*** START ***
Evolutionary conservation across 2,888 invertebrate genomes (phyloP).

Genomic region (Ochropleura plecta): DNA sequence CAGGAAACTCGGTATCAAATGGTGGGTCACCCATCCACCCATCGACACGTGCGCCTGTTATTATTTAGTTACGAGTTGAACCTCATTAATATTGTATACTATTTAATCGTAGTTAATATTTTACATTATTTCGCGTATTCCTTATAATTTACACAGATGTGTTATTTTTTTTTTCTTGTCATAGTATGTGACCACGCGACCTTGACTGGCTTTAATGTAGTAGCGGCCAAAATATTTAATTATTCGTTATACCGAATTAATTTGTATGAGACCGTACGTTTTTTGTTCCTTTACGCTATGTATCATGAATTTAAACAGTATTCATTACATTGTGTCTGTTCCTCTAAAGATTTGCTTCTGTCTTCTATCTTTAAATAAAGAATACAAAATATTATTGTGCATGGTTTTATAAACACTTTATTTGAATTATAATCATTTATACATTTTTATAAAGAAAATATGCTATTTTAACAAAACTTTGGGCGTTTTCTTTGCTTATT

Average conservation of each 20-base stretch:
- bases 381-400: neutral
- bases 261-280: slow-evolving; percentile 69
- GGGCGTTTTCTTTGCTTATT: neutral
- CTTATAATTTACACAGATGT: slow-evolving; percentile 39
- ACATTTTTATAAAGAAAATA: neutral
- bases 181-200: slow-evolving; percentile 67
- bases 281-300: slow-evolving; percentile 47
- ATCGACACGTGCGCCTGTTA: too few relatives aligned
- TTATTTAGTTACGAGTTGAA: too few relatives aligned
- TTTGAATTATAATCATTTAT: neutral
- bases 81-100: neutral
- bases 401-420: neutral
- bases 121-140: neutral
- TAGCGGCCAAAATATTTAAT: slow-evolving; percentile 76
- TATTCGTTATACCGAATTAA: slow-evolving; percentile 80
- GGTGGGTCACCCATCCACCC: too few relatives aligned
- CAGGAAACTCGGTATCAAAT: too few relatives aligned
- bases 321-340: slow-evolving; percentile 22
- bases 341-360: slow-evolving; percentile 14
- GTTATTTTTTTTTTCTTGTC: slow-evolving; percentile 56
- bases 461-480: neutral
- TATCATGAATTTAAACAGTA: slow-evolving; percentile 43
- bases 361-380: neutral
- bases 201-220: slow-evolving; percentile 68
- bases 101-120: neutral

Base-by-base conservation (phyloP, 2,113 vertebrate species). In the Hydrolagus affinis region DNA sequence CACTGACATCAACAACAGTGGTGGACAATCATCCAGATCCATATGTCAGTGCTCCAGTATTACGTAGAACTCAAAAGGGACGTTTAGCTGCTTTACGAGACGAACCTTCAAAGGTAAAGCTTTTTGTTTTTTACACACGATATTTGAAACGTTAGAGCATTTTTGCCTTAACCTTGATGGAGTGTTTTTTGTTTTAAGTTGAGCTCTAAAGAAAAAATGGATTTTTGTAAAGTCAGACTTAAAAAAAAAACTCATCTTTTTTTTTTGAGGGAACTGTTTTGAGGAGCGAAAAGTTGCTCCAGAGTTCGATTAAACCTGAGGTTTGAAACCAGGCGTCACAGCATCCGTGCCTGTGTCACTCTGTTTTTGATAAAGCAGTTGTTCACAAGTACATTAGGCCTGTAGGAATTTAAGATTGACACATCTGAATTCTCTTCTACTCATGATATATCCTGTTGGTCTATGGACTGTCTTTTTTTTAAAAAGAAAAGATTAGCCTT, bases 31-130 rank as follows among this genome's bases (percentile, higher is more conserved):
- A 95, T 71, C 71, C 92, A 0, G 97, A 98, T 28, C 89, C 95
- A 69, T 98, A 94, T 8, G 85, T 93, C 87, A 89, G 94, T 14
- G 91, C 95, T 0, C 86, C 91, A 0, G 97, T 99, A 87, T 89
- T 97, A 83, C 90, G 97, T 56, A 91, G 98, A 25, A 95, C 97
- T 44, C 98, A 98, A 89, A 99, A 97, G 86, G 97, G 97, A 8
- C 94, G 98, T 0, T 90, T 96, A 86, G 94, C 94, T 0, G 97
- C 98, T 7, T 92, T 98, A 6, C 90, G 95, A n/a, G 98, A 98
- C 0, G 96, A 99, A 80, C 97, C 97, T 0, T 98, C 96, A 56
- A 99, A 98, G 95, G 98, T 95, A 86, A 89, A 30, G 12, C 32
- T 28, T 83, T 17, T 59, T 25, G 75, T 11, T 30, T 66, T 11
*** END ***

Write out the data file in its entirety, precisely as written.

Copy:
Evolutionary conservation across 2,888 invertebrate genomes (phyloP).

Genomic region (Ochropleura plecta): DNA sequence CAGGAAACTCGGTATCAAATGGTGGGTCACCCATCCACCCATCGACACGTGCGCCTGTTATTATTTAGTTACGAGTTGAACCTCATTAATATTGTATACTATTTAATCGTAGTTAATATTTTACATTATTTCGCGTATTCCTTATAATTTACACAGATGTGTTATTTTTTTTTTCTTGTCATAGTATGTGACCACGCGACCTTGACTGGCTTTAATGTAGTAGCGGCCAAAATATTTAATTATTCGTTATACCGAATTAATTTGTATGAGACCGTACGTTTTTTGTTCCTTTACGCTATGTATCATGAATTTAAACAGTATTCATTACATTGTGTCTGTTCCTCTAAAGATTTGCTTCTGTCTTCTATCTTTAAATAAAGAATACAAAATATTATTGTGCATGGTTTTATAAACACTTTATTTGAATTATAATCATTTATACATTTTTATAAAGAAAATATGCTATTTTAACAAAACTTTGGGCGTTTTCTTTGCTTATT

Average conservation of each 20-base stretch:
- bases 381-400: neutral
- bases 261-280: slow-evolving; percentile 69
- GGGCGTTTTCTTTGCTTATT: neutral
- CTTATAATTTACACAGATGT: slow-evolving; percentile 39
- ACATTTTTATAAAGAAAATA: neutral
- bases 181-200: slow-evolving; percentile 67
- bases 281-300: slow-evolving; percentile 47
- ATCGACACGTGCGCCTGTTA: too few relatives aligned
- TTATTTAGTTACGAGTTGAA: too few relatives aligned
- TTTGAATTATAATCATTTAT: neutral
- bases 81-100: neutral
- bases 401-420: neutral
- bases 121-140: neutral
- TAGCGGCCAAAATATTTAAT: slow-evolving; percentile 76
- TATTCGTTATACCGAATTAA: slow-evolving; percentile 80
- GGTGGGTCACCCATCCACCC: too few relatives aligned
- CAGGAAACTCGGTATCAAAT: too few relatives aligned
- bases 321-340: slow-evolving; percentile 22
- bases 341-360: slow-evolving; percentile 14
- GTTATTTTTTTTTTCTTGTC: slow-evolving; percentile 56
- bases 461-480: neutral
- TATCATGAATTTAAACAGTA: slow-evolving; percentile 43
- bases 361-380: neutral
- bases 201-220: slow-evolving; percentile 68
- bases 101-120: neutral

Base-by-base conservation (phyloP, 2,113 vertebrate species). In the Hydrolagus affinis region DNA sequence CACTGACATCAACAACAGTGGTGGACAATCATCCAGATCCATATGTCAGTGCTCCAGTATTACGTAGAACTCAAAAGGGACGTTTAGCTGCTTTACGAGACGAACCTTCAAAGGTAAAGCTTTTTGTTTTTTACACACGATATTTGAAACGTTAGAGCATTTTTGCCTTAACCTTGATGGAGTGTTTTTTGTTTTAAGTTGAGCTCTAAAGAAAAAATGGATTTTTGTAAAGTCAGACTTAAAAAAAAAACTCATCTTTTTTTTTTGAGGGAACTGTTTTGAGGAGCGAAAAGTTGCTCCAGAGTTCGATTAAACCTGAGGTTTGAAACCAGGCGTCACAGCATCCGTGCCTGTGTCACTCTGTTTTTGATAAAGCAGTTGTTCACAAGTACATTAGGCCTGTAGGAATTTAAGATTGACACATCTGAATTCTCTTCTACTCATGATATATCCTGTTGGTCTATGGACTGTCTTTTTTTTAAAAAGAAAAGATTAGCCTT, bases 31-130 rank as follows among this genome's bases (percentile, higher is more conserved):
- A 95, T 71, C 71, C 92, A 0, G 97, A 98, T 28, C 89, C 95
- A 69, T 98, A 94, T 8, G 85, T 93, C 87, A 89, G 94, T 14
- G 91, C 95, T 0, C 86, C 91, A 0, G 97, T 99, A 87, T 89
- T 97, A 83, C 90, G 97, T 56, A 91, G 98, A 25, A 95, C 97
- T 44, C 98, A 98, A 89, A 99, A 97, G 86, G 97, G 97, A 8
- C 94, G 98, T 0, T 90, T 96, A 86, G 94, C 94, T 0, G 97
- C 98, T 7, T 92, T 98, A 6, C 90, G 95, A n/a, G 98, A 98
- C 0, G 96, A 99, A 80, C 97, C 97, T 0, T 98, C 96, A 56
- A 99, A 98, G 95, G 98, T 95, A 86, A 89, A 30, G 12, C 32
- T 28, T 83, T 17, T 59, T 25, G 75, T 11, T 30, T 66, T 11